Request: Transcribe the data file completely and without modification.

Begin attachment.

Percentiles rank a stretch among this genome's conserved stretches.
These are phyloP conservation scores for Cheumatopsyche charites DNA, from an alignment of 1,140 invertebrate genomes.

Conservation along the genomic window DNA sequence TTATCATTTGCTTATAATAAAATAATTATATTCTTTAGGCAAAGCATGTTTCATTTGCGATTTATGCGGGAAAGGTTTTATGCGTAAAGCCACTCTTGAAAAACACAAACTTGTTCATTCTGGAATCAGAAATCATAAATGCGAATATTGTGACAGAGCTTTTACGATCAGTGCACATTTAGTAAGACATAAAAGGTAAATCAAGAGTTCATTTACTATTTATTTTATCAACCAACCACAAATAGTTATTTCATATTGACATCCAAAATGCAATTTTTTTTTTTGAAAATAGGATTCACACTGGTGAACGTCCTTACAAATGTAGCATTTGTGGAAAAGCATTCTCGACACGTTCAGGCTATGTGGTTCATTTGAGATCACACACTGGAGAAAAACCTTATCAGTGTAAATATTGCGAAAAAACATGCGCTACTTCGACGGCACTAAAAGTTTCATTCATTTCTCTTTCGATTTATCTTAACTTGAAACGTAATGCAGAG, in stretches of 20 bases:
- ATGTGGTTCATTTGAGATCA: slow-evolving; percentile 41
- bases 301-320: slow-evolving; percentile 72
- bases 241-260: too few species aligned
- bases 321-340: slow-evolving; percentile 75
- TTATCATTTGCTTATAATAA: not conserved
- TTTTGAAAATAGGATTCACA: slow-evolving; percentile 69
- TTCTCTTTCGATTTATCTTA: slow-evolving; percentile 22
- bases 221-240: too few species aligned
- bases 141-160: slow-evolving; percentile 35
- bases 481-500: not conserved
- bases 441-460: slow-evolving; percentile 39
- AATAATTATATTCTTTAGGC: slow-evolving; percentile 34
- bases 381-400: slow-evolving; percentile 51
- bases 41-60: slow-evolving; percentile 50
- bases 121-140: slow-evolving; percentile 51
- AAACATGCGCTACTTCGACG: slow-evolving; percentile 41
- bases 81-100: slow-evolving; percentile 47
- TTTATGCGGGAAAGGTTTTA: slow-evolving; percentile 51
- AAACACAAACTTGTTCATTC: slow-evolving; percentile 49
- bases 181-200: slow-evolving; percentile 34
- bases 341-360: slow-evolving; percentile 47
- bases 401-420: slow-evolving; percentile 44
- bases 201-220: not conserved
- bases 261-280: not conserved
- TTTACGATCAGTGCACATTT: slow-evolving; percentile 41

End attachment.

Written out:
Percentiles rank a stretch among this genome's conserved stretches.
These are phyloP conservation scores for Cheumatopsyche charites DNA, from an alignment of 1,140 invertebrate genomes.

Conservation along the genomic window DNA sequence TTATCATTTGCTTATAATAAAATAATTATATTCTTTAGGCAAAGCATGTTTCATTTGCGATTTATGCGGGAAAGGTTTTATGCGTAAAGCCACTCTTGAAAAACACAAACTTGTTCATTCTGGAATCAGAAATCATAAATGCGAATATTGTGACAGAGCTTTTACGATCAGTGCACATTTAGTAAGACATAAAAGGTAAATCAAGAGTTCATTTACTATTTATTTTATCAACCAACCACAAATAGTTATTTCATATTGACATCCAAAATGCAATTTTTTTTTTTGAAAATAGGATTCACACTGGTGAACGTCCTTACAAATGTAGCATTTGTGGAAAAGCATTCTCGACACGTTCAGGCTATGTGGTTCATTTGAGATCACACACTGGAGAAAAACCTTATCAGTGTAAATATTGCGAAAAAACATGCGCTACTTCGACGGCACTAAAAGTTTCATTCATTTCTCTTTCGATTTATCTTAACTTGAAACGTAATGCAGAG, in stretches of 20 bases:
- ATGTGGTTCATTTGAGATCA: slow-evolving; percentile 41
- bases 301-320: slow-evolving; percentile 72
- bases 241-260: too few species aligned
- bases 321-340: slow-evolving; percentile 75
- TTATCATTTGCTTATAATAA: not conserved
- TTTTGAAAATAGGATTCACA: slow-evolving; percentile 69
- TTCTCTTTCGATTTATCTTA: slow-evolving; percentile 22
- bases 221-240: too few species aligned
- bases 141-160: slow-evolving; percentile 35
- bases 481-500: not conserved
- bases 441-460: slow-evolving; percentile 39
- AATAATTATATTCTTTAGGC: slow-evolving; percentile 34
- bases 381-400: slow-evolving; percentile 51
- bases 41-60: slow-evolving; percentile 50
- bases 121-140: slow-evolving; percentile 51
- AAACATGCGCTACTTCGACG: slow-evolving; percentile 41
- bases 81-100: slow-evolving; percentile 47
- TTTATGCGGGAAAGGTTTTA: slow-evolving; percentile 51
- AAACACAAACTTGTTCATTC: slow-evolving; percentile 49
- bases 181-200: slow-evolving; percentile 34
- bases 341-360: slow-evolving; percentile 47
- bases 401-420: slow-evolving; percentile 44
- bases 201-220: not conserved
- bases 261-280: not conserved
- TTTACGATCAGTGCACATTT: slow-evolving; percentile 41